These are the across-the-board “nays.” Perhaps unsurprisingly, the most libertarian-flavored members who remain (after Justin Amash’s departure; he voted against checks and the military budget, but was no longer in office for the Electoral College vote) are seen here, most notably Thomas Massie.

Impeachment: yes; Pennsylvania: yes; $2,000 checks: no; Override: no (1 member)

Tom Rice (SC-07)

The smallest bucket of all contains just Tom Rice, who represents a dark-red district in the Myrtle Beach area. While not a member of the Freedom Caucus, he does have a voting record that places him well to the right of the GOP’s midpoint. Were it not for his impeachment vote, he’d have wound up in the largest grouping, but instead, he’s all on his own. Rice’s vote was uncharacteristic enough that he might have simply pushed the wrong button during the roll call, but his subsequent statement acknowledged his surprising move: “I have backed this President through thick and thin for four years. I campaigned for him and voted for him twice. But, this utter failure is inexcusable.”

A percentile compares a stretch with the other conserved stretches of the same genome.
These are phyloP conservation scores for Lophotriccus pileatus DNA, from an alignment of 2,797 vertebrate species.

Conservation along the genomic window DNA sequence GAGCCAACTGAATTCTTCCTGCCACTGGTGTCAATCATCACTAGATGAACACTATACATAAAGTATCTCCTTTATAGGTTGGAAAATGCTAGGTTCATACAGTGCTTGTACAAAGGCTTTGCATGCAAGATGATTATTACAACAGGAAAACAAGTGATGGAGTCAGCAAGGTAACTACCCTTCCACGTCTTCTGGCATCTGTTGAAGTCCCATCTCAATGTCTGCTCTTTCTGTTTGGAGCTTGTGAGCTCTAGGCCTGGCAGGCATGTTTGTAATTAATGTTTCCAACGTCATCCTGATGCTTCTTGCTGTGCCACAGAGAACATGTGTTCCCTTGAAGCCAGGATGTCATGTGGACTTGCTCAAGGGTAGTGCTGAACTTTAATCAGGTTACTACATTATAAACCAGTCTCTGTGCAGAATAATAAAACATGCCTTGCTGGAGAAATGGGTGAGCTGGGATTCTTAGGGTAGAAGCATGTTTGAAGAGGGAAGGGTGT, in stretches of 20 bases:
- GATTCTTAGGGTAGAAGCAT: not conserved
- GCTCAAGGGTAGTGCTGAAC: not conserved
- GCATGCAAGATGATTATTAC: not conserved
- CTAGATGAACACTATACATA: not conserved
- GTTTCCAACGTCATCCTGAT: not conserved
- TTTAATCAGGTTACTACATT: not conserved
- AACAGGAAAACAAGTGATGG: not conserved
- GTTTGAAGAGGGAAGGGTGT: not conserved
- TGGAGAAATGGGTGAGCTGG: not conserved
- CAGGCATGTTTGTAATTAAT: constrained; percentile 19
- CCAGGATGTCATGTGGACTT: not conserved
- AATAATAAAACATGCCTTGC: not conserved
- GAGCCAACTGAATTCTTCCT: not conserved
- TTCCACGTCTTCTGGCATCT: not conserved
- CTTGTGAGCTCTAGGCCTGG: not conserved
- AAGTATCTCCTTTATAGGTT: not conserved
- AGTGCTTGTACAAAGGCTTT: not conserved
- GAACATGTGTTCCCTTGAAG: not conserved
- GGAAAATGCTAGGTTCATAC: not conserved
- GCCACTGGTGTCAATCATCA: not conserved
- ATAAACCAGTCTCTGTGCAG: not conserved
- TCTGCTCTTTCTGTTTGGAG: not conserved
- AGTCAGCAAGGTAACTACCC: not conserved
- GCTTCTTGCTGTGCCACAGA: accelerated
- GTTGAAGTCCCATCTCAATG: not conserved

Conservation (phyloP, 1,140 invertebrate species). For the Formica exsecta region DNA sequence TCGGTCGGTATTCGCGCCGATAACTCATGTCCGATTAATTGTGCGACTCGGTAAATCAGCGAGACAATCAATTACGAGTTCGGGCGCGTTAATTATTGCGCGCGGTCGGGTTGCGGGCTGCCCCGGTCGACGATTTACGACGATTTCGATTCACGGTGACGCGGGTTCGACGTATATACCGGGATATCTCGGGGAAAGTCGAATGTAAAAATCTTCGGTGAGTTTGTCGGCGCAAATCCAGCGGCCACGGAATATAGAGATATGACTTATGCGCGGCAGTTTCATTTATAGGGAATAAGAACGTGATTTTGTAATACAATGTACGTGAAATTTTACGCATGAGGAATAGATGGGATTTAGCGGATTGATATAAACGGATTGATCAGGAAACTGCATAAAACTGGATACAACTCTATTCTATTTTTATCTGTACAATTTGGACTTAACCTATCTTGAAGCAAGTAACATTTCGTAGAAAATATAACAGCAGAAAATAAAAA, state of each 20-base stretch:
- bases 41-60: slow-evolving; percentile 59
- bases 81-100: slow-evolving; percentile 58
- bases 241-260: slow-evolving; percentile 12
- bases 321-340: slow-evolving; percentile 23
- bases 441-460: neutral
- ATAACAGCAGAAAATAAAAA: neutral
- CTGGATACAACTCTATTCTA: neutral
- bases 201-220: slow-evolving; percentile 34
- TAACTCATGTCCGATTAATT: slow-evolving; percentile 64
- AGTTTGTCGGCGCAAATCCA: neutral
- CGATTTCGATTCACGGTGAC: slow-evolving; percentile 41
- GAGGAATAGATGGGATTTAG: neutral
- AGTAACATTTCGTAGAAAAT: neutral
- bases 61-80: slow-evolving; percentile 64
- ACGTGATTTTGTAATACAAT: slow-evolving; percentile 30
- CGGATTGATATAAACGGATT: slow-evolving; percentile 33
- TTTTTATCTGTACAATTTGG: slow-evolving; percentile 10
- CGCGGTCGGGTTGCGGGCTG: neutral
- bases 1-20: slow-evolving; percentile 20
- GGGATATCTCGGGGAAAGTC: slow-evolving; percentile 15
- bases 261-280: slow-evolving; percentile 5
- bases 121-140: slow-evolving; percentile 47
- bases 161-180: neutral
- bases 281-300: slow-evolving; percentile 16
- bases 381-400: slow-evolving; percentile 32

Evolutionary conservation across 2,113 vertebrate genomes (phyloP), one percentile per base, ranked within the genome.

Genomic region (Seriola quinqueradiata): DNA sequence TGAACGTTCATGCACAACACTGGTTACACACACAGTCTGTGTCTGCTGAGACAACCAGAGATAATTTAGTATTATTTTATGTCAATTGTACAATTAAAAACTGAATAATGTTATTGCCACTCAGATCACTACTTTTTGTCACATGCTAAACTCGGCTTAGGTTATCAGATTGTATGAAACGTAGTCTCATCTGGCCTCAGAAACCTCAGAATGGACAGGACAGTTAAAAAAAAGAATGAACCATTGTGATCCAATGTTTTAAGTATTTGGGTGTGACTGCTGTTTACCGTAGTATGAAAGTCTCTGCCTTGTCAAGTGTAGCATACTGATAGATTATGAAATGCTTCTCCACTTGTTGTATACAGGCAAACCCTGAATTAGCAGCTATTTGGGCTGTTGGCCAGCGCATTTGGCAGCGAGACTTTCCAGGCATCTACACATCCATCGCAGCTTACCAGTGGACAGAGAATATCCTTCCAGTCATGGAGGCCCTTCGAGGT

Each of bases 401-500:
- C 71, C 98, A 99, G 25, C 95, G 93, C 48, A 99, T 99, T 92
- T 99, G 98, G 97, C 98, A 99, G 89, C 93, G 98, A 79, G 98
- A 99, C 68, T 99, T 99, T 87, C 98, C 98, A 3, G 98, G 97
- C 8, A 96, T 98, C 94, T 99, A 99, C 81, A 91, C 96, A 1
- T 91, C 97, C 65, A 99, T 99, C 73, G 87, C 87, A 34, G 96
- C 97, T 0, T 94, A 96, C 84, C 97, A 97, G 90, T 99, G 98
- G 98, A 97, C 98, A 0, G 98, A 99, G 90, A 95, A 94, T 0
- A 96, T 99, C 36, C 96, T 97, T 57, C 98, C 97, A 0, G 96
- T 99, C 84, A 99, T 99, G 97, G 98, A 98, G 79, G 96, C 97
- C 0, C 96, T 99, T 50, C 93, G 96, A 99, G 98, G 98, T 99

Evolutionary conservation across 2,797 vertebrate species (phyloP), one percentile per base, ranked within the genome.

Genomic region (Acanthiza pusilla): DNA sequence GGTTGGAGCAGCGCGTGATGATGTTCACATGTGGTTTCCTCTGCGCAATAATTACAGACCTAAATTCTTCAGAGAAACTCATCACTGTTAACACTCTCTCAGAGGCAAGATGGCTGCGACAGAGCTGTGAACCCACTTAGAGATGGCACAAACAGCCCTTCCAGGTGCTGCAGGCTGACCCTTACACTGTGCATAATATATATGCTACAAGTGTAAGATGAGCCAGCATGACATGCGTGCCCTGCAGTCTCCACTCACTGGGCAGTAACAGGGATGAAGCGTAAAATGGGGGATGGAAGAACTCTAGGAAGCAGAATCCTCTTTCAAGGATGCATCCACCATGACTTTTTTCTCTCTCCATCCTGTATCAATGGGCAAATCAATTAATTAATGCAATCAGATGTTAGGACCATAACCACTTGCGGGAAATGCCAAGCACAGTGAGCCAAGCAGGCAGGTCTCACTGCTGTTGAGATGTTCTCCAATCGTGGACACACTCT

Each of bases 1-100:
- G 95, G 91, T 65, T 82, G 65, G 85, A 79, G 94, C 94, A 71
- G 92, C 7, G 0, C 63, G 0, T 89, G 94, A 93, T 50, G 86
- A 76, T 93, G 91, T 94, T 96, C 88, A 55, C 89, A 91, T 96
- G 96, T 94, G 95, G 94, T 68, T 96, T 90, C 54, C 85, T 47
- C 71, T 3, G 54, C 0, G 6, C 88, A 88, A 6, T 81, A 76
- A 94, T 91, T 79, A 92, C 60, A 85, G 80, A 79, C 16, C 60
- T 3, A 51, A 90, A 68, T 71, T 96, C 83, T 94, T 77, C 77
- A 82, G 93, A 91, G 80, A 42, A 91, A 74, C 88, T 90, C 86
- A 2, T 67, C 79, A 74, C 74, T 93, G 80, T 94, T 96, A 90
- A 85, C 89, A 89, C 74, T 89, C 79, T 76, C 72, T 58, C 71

Impeachment: yes; Pennsylvania: no; $2,000 checks: yes; Override: yes (4 members)

Adam Kinzinger (IL-16); Fred Upton (MI-06); John Katko (NY-24); Jaime Herrera Beutler (WA-03)

This batch, which voted pro-impeachment, pro-democracy, pro-checks, and pro-military, includes the low-profile but extremely durable Northeasterner John Katko, as well as Adam Kinzinger, who has recently become one of the most vocal anti-Trump Republicans. While Katko is one of the few Republicans who represents a district that Joe Biden won, and Upton and Herrera Beutler are in competitive districts, Kinzinger certainly isn’t; his main risk would be in a Republican primary.

It’s also worth noting that almost all Democrats also fall in this bucket. This excludes the 20 who voted against the military budget, and also Kurt Schrader, the lone remaining Democrat to vote against the $2,000 checks.